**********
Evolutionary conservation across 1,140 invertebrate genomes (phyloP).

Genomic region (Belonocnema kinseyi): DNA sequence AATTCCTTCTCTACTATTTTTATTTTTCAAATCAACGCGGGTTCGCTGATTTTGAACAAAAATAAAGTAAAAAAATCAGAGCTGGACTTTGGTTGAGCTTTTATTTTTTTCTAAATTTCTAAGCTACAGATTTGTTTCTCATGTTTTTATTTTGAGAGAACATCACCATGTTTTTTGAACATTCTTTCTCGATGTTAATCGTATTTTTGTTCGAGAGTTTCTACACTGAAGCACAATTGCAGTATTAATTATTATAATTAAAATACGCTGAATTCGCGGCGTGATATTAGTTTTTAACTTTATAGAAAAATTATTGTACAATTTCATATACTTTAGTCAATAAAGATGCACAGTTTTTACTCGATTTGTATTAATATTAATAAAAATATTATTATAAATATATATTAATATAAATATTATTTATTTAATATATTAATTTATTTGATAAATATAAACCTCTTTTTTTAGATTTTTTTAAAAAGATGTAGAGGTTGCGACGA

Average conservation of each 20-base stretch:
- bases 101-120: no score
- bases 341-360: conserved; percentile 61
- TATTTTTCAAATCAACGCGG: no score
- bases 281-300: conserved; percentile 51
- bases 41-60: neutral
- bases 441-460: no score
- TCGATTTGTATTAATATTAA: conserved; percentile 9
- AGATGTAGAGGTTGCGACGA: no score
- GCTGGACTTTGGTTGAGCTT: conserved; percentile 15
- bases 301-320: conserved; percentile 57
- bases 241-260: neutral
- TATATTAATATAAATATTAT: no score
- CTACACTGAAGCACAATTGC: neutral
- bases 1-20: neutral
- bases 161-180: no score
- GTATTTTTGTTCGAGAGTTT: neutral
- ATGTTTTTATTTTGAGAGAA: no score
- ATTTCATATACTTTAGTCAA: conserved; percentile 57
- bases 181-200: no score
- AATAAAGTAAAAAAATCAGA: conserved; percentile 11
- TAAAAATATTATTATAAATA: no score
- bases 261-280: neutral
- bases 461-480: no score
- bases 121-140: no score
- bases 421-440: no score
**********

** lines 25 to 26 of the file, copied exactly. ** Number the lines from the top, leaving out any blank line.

- bases 261-280: neutral
- bases 461-480: no score